Thoughts from the Founder

 

The Prime Minister in his National Day speech this year highlighted the significance of early childhood education in shaping the future of the nation. This is something that struck a chord with me. I believe that education should be available to all children regardless of their backgrounds. Only then, will we truly be able to make a difference.

To do our part, we set up at independent charity – EtonHouse Community Fund 2 years ago. On 11 November, we organised our very first Charity Walk & Fun Fair at Fort Canning. More than 1200 participants from EtonHouse, E-Bridge, Middleton, Hampton and Islander, and many other friends, supporters and families spanning several generations gathered at one of Singapore’s most historic landmarks for a good cause. We were honoured to have Mrs Josephine Teo, Minister in the Prime Minister’s Office and Second Minister for Manpower and Home Affairs flag off the walk.

Through our fund raising efforts, we raised more than $220,000 for children in less fortunate circumstances, and we presented pledges worth $100,000 to the Bishan North CCC Community Development and Welfare Fund and to the ECDA KidSTART programme.

It was a touching and humbling experience. It struck me that while our community is diverse, we share one passion – to create a better life for more children. We were united by a common mission to help less fortunate children; to help pave a pathway towards a brighter future.

It is easy to forget that there are many children in our midst who need basic support in their daily lives. Through the EtonHouse Community Fund, I witnessed lives of children being transformed. Take “Lisa”, a girl who was abused by her father and was going through trauma-focused behavioural therapy at an age when other children were enjoying themselves in school. Today, she is enrolled at E-Bridge and in the care of a wonderful group of teachers and friends; her mother now has time to work to support the family.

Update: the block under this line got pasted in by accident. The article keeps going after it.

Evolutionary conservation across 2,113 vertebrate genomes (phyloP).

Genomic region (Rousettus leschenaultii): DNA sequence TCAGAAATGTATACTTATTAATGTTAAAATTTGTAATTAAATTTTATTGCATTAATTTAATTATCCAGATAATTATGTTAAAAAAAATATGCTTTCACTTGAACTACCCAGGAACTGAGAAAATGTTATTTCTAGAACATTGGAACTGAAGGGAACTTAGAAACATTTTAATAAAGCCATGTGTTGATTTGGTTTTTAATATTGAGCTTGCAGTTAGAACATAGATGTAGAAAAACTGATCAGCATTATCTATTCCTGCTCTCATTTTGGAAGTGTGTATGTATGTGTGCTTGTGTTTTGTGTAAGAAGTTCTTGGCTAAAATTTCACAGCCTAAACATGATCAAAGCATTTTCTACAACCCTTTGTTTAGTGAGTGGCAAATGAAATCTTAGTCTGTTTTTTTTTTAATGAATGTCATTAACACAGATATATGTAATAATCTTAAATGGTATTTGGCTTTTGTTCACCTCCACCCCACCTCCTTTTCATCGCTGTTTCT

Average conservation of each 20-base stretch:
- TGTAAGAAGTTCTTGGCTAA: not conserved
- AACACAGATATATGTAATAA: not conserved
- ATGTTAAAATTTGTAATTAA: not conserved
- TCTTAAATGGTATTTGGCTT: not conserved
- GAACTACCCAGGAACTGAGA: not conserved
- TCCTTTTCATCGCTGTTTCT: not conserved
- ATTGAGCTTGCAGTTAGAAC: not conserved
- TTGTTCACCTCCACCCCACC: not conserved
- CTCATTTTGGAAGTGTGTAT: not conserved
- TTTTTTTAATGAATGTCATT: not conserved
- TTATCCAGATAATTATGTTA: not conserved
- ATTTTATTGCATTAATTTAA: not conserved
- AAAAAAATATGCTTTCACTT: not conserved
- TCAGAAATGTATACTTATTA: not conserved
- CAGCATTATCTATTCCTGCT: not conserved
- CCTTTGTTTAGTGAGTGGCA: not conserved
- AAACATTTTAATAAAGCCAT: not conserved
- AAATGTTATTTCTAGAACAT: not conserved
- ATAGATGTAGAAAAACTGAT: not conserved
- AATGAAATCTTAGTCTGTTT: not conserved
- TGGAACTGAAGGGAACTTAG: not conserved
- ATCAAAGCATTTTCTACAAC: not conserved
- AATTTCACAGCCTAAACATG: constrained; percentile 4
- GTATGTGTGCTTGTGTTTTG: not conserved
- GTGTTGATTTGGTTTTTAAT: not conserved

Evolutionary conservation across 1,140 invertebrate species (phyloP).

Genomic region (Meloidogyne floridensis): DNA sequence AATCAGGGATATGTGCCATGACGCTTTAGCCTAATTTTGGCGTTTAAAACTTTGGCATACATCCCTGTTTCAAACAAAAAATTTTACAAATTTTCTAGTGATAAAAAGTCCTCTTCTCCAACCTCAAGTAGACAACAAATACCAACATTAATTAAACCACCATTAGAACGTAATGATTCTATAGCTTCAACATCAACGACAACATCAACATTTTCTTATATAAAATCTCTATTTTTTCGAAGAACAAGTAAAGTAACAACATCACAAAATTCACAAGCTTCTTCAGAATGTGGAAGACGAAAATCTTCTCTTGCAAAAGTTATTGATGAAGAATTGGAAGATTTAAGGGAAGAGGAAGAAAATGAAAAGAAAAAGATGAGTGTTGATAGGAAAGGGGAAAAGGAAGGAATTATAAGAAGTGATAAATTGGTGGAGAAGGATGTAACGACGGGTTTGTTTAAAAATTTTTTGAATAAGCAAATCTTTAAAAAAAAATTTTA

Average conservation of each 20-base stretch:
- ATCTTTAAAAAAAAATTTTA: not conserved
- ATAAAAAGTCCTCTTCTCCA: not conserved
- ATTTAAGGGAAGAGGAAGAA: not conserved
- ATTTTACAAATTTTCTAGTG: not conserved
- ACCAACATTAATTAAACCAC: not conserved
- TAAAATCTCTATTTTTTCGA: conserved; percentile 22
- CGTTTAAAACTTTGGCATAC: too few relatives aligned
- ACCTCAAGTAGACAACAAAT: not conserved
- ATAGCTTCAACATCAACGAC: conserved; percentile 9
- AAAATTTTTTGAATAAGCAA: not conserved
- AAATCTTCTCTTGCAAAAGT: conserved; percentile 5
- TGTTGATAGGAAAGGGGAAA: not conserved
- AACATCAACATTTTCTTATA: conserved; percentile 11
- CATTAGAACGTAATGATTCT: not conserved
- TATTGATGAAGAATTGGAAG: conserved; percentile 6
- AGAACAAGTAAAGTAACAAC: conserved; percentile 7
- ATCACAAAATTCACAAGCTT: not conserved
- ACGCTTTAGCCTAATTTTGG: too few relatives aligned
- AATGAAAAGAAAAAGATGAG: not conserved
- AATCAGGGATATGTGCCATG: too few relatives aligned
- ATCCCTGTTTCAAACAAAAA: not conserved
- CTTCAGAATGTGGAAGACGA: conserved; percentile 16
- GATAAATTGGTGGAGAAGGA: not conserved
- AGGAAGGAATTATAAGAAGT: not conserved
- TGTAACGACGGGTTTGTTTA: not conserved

There are many unfortunate children out there who need our help, and I believe that with support, they can escape the cycle of poverty. My own husband, Hark Seng, grew up in a poor family. His father passed away from cancer when he was only three years old, and his mother—my mother-in-law—had to work as a seamstress to support the family. It was financial support from relatives and the government that kept them going. My husband eventually secured a university scholarship, something I am eternally thankful for, because it was in university where we met. Another testimony of a live transformed through education!

As the year comes to a close, I want to take this opportunity to express my gratitude to all our friends, staff, partners, parents and students. More than 22 years on, I am still incredibly motivated, driven and excited by the possibilities that you have opened my eyes to. You give our schools a sense of meaning. I hope you realise what a difference you are making in the lives of children and in our schools every day. I wish you and your family a wonderful holiday season and a joyous New Year.


This page was last edited on December 7, 2017